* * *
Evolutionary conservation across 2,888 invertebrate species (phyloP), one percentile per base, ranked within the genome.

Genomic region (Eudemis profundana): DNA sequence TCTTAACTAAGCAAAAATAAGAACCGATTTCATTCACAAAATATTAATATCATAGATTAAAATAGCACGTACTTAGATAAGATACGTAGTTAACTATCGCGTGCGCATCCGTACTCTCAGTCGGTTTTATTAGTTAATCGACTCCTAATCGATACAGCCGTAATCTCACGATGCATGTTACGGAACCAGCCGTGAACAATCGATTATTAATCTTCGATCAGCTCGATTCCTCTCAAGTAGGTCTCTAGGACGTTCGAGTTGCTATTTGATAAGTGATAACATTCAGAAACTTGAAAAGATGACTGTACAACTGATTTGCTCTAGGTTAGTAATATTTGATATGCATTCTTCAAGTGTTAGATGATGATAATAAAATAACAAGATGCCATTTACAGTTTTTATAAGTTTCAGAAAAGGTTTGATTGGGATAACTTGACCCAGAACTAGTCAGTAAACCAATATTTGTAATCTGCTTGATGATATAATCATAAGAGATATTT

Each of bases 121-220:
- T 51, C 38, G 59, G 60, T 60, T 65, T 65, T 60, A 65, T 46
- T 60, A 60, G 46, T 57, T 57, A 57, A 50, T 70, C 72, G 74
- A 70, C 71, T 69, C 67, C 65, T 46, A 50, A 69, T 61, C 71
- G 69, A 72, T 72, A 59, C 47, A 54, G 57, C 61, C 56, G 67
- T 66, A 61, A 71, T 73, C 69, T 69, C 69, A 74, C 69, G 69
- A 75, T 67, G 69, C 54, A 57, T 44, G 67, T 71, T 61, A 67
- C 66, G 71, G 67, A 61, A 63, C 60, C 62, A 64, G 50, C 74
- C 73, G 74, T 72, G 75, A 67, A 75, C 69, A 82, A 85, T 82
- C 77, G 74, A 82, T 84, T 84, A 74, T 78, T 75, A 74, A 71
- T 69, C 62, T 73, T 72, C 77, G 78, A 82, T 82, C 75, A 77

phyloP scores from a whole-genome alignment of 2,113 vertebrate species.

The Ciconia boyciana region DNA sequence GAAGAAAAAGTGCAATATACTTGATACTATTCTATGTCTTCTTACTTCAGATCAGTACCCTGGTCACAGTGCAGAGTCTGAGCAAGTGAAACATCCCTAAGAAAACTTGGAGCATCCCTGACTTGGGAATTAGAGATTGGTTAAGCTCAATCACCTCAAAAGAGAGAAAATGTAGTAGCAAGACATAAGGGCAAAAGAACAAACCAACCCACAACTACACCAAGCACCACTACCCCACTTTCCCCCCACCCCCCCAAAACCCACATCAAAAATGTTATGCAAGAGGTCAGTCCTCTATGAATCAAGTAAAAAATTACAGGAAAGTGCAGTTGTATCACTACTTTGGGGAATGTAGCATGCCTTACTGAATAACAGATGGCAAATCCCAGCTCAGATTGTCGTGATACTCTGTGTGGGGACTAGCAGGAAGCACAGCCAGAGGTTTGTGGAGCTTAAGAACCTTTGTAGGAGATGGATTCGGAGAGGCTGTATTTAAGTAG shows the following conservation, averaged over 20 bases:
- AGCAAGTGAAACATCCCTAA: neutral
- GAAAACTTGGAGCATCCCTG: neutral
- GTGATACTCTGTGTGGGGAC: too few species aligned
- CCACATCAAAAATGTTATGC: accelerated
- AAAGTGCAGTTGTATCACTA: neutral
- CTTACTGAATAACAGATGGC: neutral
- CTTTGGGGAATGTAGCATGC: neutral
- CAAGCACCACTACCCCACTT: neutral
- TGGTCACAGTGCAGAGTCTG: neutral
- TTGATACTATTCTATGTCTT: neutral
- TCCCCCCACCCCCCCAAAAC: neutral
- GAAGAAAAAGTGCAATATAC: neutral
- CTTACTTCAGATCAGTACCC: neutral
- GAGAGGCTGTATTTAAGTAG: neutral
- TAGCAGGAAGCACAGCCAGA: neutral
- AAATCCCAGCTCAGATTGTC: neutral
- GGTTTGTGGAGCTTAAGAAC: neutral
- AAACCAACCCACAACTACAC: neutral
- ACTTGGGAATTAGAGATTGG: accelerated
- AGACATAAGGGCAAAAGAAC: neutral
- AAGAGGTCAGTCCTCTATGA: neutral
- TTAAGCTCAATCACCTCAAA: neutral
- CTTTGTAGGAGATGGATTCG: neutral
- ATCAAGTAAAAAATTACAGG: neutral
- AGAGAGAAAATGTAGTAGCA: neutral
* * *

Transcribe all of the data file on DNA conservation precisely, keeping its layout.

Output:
Evolutionary conservation across 2,888 invertebrate species (phyloP), one percentile per base, ranked within the genome.

Genomic region (Eudemis profundana): DNA sequence TCTTAACTAAGCAAAAATAAGAACCGATTTCATTCACAAAATATTAATATCATAGATTAAAATAGCACGTACTTAGATAAGATACGTAGTTAACTATCGCGTGCGCATCCGTACTCTCAGTCGGTTTTATTAGTTAATCGACTCCTAATCGATACAGCCGTAATCTCACGATGCATGTTACGGAACCAGCCGTGAACAATCGATTATTAATCTTCGATCAGCTCGATTCCTCTCAAGTAGGTCTCTAGGACGTTCGAGTTGCTATTTGATAAGTGATAACATTCAGAAACTTGAAAAGATGACTGTACAACTGATTTGCTCTAGGTTAGTAATATTTGATATGCATTCTTCAAGTGTTAGATGATGATAATAAAATAACAAGATGCCATTTACAGTTTTTATAAGTTTCAGAAAAGGTTTGATTGGGATAACTTGACCCAGAACTAGTCAGTAAACCAATATTTGTAATCTGCTTGATGATATAATCATAAGAGATATTT

Each of bases 121-220:
- T 51, C 38, G 59, G 60, T 60, T 65, T 65, T 60, A 65, T 46
- T 60, A 60, G 46, T 57, T 57, A 57, A 50, T 70, C 72, G 74
- A 70, C 71, T 69, C 67, C 65, T 46, A 50, A 69, T 61, C 71
- G 69, A 72, T 72, A 59, C 47, A 54, G 57, C 61, C 56, G 67
- T 66, A 61, A 71, T 73, C 69, T 69, C 69, A 74, C 69, G 69
- A 75, T 67, G 69, C 54, A 57, T 44, G 67, T 71, T 61, A 67
- C 66, G 71, G 67, A 61, A 63, C 60, C 62, A 64, G 50, C 74
- C 73, G 74, T 72, G 75, A 67, A 75, C 69, A 82, A 85, T 82
- C 77, G 74, A 82, T 84, T 84, A 74, T 78, T 75, A 74, A 71
- T 69, C 62, T 73, T 72, C 77, G 78, A 82, T 82, C 75, A 77

phyloP scores from a whole-genome alignment of 2,113 vertebrate species.

The Ciconia boyciana region DNA sequence GAAGAAAAAGTGCAATATACTTGATACTATTCTATGTCTTCTTACTTCAGATCAGTACCCTGGTCACAGTGCAGAGTCTGAGCAAGTGAAACATCCCTAAGAAAACTTGGAGCATCCCTGACTTGGGAATTAGAGATTGGTTAAGCTCAATCACCTCAAAAGAGAGAAAATGTAGTAGCAAGACATAAGGGCAAAAGAACAAACCAACCCACAACTACACCAAGCACCACTACCCCACTTTCCCCCCACCCCCCCAAAACCCACATCAAAAATGTTATGCAAGAGGTCAGTCCTCTATGAATCAAGTAAAAAATTACAGGAAAGTGCAGTTGTATCACTACTTTGGGGAATGTAGCATGCCTTACTGAATAACAGATGGCAAATCCCAGCTCAGATTGTCGTGATACTCTGTGTGGGGACTAGCAGGAAGCACAGCCAGAGGTTTGTGGAGCTTAAGAACCTTTGTAGGAGATGGATTCGGAGAGGCTGTATTTAAGTAG shows the following conservation, averaged over 20 bases:
- AGCAAGTGAAACATCCCTAA: neutral
- GAAAACTTGGAGCATCCCTG: neutral
- GTGATACTCTGTGTGGGGAC: too few species aligned
- CCACATCAAAAATGTTATGC: accelerated
- AAAGTGCAGTTGTATCACTA: neutral
- CTTACTGAATAACAGATGGC: neutral
- CTTTGGGGAATGTAGCATGC: neutral
- CAAGCACCACTACCCCACTT: neutral
- TGGTCACAGTGCAGAGTCTG: neutral
- TTGATACTATTCTATGTCTT: neutral
- TCCCCCCACCCCCCCAAAAC: neutral
- GAAGAAAAAGTGCAATATAC: neutral
- CTTACTTCAGATCAGTACCC: neutral
- GAGAGGCTGTATTTAAGTAG: neutral
- TAGCAGGAAGCACAGCCAGA: neutral
- AAATCCCAGCTCAGATTGTC: neutral
- GGTTTGTGGAGCTTAAGAAC: neutral
- AAACCAACCCACAACTACAC: neutral
- ACTTGGGAATTAGAGATTGG: accelerated
- AGACATAAGGGCAAAAGAAC: neutral
- AAGAGGTCAGTCCTCTATGA: neutral
- TTAAGCTCAATCACCTCAAA: neutral
- CTTTGTAGGAGATGGATTCG: neutral
- ATCAAGTAAAAAATTACAGG: neutral
- AGAGAGAAAATGTAGTAGCA: neutral